Jeruba's avatar

I had one at 48, along with an anterior and posterior bladder repair. I was not in great physical condition beforehand, and I was down for about 12 weeks. For the first four I was pretty much flat out. I didn’t even have the energy to watch TV. It takes a lot of energy just to be the passive recipient of sensory input, especially noise—a thing I never realized before and that I promised myself never to forget. It made me much more empathetic toward old folks who avoid a lot of stimulation.

I hear about some folks going back to work after 3 weeks, but I think they are foolish. You need recovery time. Rest is the main thing. It was probably a good six months before I felt my strength fully restored.

Never for a moment have I wished I were back where I’d been before the surgery.

mamabeverley's avatar

I had one 2 years ago and it was the best thing I ever did. Much like you with the bleeding forever, bad pregnancy,etc. I don’t take any hormones. I have 1/2 of an ovary left. They don’t have to take the whole ovary. I had a laproscopic/vaginal procerure. My uterus was so full of tumors, they had to quarter it and deliver it. Be sure they take your cervix too. You don’t need it. Be sure to rest, I got up too soon and it took longer to heal. Be sure they look for endomitriosis, it is often a problem that goes with your problems. Most of the time, they find it when they go in. I feel better then ever! and not worring about getting preggers is awesome. Just be comfortable with you decision. They have meds now for cysts. I think my hubby is happier now too. Be sure to talk to him, if you are married. Just be sure of your decision, don’t ever thing you are “less of a woman” and all that crap. having sex whenever, where ever is great!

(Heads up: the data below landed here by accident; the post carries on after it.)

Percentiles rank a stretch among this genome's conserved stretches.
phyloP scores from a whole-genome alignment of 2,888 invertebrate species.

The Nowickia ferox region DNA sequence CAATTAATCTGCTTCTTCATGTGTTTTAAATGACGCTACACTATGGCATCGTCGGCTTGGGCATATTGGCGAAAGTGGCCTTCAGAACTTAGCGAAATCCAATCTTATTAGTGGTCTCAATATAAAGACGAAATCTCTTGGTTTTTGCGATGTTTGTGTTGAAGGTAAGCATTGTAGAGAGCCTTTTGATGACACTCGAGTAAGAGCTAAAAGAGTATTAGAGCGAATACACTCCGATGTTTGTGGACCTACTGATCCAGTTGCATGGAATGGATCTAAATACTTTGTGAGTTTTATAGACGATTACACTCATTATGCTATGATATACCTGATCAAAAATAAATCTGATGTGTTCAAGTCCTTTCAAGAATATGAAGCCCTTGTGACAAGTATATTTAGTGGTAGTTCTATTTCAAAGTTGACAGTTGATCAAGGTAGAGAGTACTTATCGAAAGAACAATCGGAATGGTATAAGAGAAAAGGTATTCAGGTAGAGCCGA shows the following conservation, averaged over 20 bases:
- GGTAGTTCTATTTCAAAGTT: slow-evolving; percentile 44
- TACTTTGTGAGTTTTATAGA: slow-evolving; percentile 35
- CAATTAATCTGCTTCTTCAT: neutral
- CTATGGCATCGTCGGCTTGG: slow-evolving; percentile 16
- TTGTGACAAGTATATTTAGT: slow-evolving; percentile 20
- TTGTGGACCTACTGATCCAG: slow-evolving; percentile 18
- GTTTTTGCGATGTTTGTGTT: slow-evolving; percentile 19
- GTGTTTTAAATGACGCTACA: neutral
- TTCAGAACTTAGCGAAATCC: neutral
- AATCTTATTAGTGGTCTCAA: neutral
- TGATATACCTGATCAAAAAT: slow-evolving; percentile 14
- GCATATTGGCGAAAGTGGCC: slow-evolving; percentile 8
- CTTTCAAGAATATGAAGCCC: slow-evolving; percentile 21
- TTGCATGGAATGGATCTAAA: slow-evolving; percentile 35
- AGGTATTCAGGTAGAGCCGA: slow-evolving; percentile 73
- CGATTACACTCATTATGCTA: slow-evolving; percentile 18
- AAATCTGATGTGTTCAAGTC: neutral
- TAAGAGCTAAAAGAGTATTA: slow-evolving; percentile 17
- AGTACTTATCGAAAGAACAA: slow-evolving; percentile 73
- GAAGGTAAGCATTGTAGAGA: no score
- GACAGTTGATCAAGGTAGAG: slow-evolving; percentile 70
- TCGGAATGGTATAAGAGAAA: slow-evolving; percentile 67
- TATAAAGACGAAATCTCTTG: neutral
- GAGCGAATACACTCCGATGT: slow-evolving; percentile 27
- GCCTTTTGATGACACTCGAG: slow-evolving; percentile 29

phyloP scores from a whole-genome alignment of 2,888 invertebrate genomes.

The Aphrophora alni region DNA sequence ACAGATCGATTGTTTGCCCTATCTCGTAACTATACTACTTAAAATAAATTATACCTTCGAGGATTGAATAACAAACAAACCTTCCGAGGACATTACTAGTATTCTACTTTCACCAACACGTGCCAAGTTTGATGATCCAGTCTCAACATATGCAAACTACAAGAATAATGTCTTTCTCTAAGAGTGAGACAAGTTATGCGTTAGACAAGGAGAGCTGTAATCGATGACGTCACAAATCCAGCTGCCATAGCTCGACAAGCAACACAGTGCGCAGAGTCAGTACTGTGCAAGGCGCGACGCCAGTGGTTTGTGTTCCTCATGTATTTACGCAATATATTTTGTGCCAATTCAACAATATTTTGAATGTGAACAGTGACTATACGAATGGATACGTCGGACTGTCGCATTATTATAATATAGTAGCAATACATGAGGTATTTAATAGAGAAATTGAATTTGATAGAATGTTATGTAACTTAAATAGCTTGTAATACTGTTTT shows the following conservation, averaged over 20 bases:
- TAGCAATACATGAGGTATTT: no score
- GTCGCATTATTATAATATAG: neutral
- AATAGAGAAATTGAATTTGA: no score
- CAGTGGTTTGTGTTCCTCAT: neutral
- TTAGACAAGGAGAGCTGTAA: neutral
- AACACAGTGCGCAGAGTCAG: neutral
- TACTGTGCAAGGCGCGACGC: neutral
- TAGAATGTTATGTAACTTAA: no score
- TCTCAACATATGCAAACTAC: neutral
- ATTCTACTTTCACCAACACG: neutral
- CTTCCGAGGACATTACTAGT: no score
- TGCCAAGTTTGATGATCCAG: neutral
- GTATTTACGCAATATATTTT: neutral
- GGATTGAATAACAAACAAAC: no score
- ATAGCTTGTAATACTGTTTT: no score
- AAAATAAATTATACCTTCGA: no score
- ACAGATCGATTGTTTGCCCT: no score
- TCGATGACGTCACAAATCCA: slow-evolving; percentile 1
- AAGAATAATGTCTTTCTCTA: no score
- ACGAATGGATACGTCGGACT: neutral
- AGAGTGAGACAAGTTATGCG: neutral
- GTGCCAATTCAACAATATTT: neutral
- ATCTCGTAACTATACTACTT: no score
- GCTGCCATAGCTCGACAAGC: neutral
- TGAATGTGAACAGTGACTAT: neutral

mamabeverley's avatar

@madsmom1030 By the way, I was 36 when I had mine. I had been to a million Dr’s by then and got the standard “oh honey, it’s not that bad, you could have a D&C…” Did that, it was horrible. So I managed for another 5 years having 21 day periods with 7 days off. No wonder I was such a bitch. I always felt like crap. I didn’t know how not to be in pain…all the time. I always new that I would have one. At the age of 36 I was the oldest woman in my family to still have all of her organs! Genetics are a bitch!

AlfredaPrufrock's avatar

I had one at 42. It was vaginal, so I didn’t have to deal with recovery from an abdominal incision. I had about two weeks where I was really tired and uncomfortable, but the remaining 4 weeks of recovery were pretty much taking it easy and staying off my feet. It was the best decision I could have made.

SmashTheState's avatar

My mother had several partial hysterectomies, followed by a complete hysterectomy. The repeated surgeries left the muscles unable to heal, and she spent the rest of her life with a sagging pot-belly as a result.

After the hysterectomy, they gave her replacement hormones, which caused side effects like hot flashes and mood swings. Then they gave her more drugs to control the side effects. The drugs which treated the side effects made her anxious, so they gave her depressants so she could sleep. The depressants made her groggy, so they gave her stimulants to keep her going during the day. The interactions from all these drugs caused even more side effects, which also needed to be treated with drugs. Eventually she was a crazed, anxious, depressed lunatic with wild mood swings, hot flashes, cold flashes, insomnia, and jitters.

At that point my father flushed all her pills down the toilet and said, “I can live with the moustache.”